Max Size: 8cm

Black Barred Danio (Danio absconditus)

The black-barred Danio is a peaceful, hardy, active, and friendly species. In contrast to schooling fish, Danios form groups when they feel threatened rather than shoaling.

It is advisable to maintain these fish in groups of 10 or more individuals; this will allow sub-dominant fish of both sexes to get a break from the alpha fish, which can be somewhat aggressive at times.

Cyprinids, Cichlids, larger Tetras, Loaches, and Catfish make excellent tankmates for Black-barred Danios. However, it would be best to avoid slow-moving or timid fish as these Danios may upset them with their endless activity and robust feeding behaviour.

As members of this genus are skilful jumpers and can fit through small gaps, you must ensure your aquarium cover fits tightly.

The black-barred Danio has a greyish brown body colour with 7 to 11 dark vertical bars on the abdominal area. At the base of the caudal fin, these fish also have an elongated or round black spot. Females have transparent fins, and males have yellowish-orange caudal fins and a soft black edging on their anal and dorsal fins.


Black Barred Danio
Quick Facts
Scientific NameDanio absconditus
Other NamesNone
Aquarium LevelMiddle - Top
DifficultyBeginner - Intermediate
Best kept asGroups 10+
Lifespan3 - 5 years
Water Parameters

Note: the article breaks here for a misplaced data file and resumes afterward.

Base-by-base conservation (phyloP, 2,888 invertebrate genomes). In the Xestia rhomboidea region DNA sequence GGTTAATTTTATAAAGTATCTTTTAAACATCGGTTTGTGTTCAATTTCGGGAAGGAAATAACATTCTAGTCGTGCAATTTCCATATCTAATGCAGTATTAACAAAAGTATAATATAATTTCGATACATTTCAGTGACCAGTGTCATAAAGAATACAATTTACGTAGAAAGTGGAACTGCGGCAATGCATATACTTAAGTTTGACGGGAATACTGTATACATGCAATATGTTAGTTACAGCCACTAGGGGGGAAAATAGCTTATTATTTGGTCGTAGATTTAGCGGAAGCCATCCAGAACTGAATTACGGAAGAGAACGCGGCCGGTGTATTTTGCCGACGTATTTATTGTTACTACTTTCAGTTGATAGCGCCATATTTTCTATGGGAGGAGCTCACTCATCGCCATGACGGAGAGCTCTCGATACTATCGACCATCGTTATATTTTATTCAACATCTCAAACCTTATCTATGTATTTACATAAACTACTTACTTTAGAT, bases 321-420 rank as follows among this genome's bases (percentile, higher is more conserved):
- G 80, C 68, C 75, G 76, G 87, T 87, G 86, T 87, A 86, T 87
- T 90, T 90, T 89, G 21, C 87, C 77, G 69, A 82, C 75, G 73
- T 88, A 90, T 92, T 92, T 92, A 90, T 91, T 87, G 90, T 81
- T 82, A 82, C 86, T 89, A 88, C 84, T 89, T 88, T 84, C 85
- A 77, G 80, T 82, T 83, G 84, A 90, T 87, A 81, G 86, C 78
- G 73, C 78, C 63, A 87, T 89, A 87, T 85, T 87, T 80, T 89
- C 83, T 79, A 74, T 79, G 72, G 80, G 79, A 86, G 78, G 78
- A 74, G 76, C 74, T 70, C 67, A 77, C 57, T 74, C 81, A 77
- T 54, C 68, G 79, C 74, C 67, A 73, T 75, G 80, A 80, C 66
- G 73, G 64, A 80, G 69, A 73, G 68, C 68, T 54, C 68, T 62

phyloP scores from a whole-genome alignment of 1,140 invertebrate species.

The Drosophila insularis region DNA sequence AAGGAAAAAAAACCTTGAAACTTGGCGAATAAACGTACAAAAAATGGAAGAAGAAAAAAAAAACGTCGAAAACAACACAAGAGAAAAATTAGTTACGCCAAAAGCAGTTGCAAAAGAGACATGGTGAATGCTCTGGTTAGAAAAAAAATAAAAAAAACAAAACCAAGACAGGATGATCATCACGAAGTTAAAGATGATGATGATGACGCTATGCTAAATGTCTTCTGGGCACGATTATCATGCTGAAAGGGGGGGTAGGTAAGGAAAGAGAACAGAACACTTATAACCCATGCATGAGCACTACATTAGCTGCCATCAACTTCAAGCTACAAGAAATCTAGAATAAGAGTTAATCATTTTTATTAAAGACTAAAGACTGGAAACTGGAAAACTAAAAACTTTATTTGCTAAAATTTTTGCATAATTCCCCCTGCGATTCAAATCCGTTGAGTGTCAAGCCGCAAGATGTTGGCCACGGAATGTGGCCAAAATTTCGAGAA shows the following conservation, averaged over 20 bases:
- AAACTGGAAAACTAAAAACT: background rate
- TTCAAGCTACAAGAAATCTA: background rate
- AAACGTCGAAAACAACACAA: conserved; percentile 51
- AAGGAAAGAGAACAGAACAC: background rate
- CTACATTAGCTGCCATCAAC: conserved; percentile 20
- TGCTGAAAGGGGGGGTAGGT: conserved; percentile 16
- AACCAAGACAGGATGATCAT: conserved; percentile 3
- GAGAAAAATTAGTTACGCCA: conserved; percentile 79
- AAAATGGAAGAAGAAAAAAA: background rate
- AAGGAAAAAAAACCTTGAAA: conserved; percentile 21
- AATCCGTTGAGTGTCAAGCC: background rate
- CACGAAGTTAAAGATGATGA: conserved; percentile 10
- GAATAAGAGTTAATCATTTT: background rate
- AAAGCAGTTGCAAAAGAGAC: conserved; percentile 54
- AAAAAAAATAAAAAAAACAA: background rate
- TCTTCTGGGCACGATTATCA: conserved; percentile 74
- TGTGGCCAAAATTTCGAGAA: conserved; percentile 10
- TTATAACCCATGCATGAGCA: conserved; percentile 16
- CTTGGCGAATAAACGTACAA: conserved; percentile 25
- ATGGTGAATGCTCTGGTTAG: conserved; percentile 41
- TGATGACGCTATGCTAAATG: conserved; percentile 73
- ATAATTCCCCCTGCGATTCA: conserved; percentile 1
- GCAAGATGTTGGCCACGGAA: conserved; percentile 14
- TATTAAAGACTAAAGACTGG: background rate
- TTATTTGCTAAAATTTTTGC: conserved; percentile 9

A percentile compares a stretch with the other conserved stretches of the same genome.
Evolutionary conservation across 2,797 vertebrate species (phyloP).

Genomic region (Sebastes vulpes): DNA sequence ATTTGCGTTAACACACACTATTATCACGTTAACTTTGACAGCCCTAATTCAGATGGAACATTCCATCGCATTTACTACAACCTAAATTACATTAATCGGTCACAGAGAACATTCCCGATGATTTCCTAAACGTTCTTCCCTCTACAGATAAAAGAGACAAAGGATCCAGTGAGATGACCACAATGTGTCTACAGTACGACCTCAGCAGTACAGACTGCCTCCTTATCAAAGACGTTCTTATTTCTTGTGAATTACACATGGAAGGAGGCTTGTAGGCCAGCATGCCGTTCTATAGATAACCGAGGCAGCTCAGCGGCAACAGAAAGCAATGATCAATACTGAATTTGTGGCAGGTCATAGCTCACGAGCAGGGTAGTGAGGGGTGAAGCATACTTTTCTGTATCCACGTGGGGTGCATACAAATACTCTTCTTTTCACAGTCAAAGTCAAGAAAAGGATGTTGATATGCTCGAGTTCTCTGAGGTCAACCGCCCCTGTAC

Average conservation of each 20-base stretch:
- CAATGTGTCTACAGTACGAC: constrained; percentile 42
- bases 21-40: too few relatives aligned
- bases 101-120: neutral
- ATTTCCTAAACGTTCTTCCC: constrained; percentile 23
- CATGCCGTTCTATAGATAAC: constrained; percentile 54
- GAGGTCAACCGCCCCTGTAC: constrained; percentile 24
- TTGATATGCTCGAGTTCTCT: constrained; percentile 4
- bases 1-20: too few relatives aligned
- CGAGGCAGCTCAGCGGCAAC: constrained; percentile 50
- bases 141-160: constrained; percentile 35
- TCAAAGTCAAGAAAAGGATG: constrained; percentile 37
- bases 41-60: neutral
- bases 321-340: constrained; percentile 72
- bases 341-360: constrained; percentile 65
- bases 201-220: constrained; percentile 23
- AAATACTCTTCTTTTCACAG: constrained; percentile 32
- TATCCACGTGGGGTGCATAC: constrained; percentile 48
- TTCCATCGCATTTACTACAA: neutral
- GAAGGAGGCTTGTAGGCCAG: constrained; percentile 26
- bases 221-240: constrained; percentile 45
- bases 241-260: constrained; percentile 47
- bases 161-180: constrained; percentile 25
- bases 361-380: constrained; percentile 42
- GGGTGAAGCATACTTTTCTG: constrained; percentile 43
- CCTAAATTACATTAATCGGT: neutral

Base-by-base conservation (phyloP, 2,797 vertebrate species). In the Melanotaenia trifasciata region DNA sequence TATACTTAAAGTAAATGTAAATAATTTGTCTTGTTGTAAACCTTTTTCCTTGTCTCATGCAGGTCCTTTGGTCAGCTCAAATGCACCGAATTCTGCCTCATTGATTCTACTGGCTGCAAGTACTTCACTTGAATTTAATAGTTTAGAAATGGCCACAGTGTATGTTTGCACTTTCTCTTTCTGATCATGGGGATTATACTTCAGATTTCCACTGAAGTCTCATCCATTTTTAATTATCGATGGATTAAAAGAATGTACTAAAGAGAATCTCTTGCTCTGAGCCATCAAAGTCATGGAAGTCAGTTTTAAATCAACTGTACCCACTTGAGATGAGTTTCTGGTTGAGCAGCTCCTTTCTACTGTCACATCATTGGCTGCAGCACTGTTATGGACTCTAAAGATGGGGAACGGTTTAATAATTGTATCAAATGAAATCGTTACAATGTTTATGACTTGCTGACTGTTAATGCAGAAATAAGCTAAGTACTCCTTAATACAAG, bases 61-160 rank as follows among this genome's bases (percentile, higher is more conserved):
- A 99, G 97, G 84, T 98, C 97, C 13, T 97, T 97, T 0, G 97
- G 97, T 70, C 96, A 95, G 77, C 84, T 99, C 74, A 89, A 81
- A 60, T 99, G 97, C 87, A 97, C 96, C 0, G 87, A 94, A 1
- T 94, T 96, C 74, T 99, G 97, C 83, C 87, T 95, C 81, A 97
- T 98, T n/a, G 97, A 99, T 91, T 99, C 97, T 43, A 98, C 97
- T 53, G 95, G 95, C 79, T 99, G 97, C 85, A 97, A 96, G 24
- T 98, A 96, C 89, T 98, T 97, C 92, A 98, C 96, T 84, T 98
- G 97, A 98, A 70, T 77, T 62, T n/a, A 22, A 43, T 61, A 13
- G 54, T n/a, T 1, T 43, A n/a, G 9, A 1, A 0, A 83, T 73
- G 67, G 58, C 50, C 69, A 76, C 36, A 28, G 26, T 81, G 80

Water TypeFreshwater
PH6.0 - 7.5
GH2 - 15
TDS36 - 215
64 - 79℉
17.8 - 26.1℃


In the home aquarium, the Black Barred Danio will readily accept most good quality dried foods such as granules, flakes and sinking pellets. These modern food products have been developed to provide all adequate nutrition to maintain your fish's health and dietary requirements.

Providing additional foodstuffs such as live, frozen, and freeze-dried meals such as bloodworm, daphnia, and tubifex once or twice a week will provide additional benefits to your fish's health and well-being but is not a must for this fish.

It should be noted that bloodworms should only be given as an occasional treat and should not be used as the staple diet as they are difficult for fish to digest and can potentially cause blockages.

This fish is an omnivore in the wild, meaning it will consume some vegetable matter. Although most modern fish foods take this into account and include them in their products, you can still supplement your fish's diet with blanched vegetables such as spinach, broccoli, and zucchini. Ensure you do not overfeed your fish and remove any leftovers the following day.

Sexual Dimorphism

It is simple to differentiate between a male and a female Black-barred Danio. Adult males are much more colourful and noticeably slimmer, plus they have orange distal edges to the anal and ventral fins. In contrast, females have more rounded bodies, especially when they are full of eggs, are slightly duller than males and display white distal edges in their anal and ventral fins.

If you have groups containing various males, one or more individuals can typically develop an alpha status and display more intense colouration.

Other Danios of interest

Assam Danio(Devario assamensis)
Barred Danio(Devario pathirana)
Bengal Danio(Devario devario)
Blood Tailed Danio(Devario annandalei)
Blue Danio(Danio kerri)
Celestial Pearl Danio(Danio margaritatus)
View all Danios
Date Added: 07/12/2021 12:56:29 - Updated: 11/08/2022 14:21:43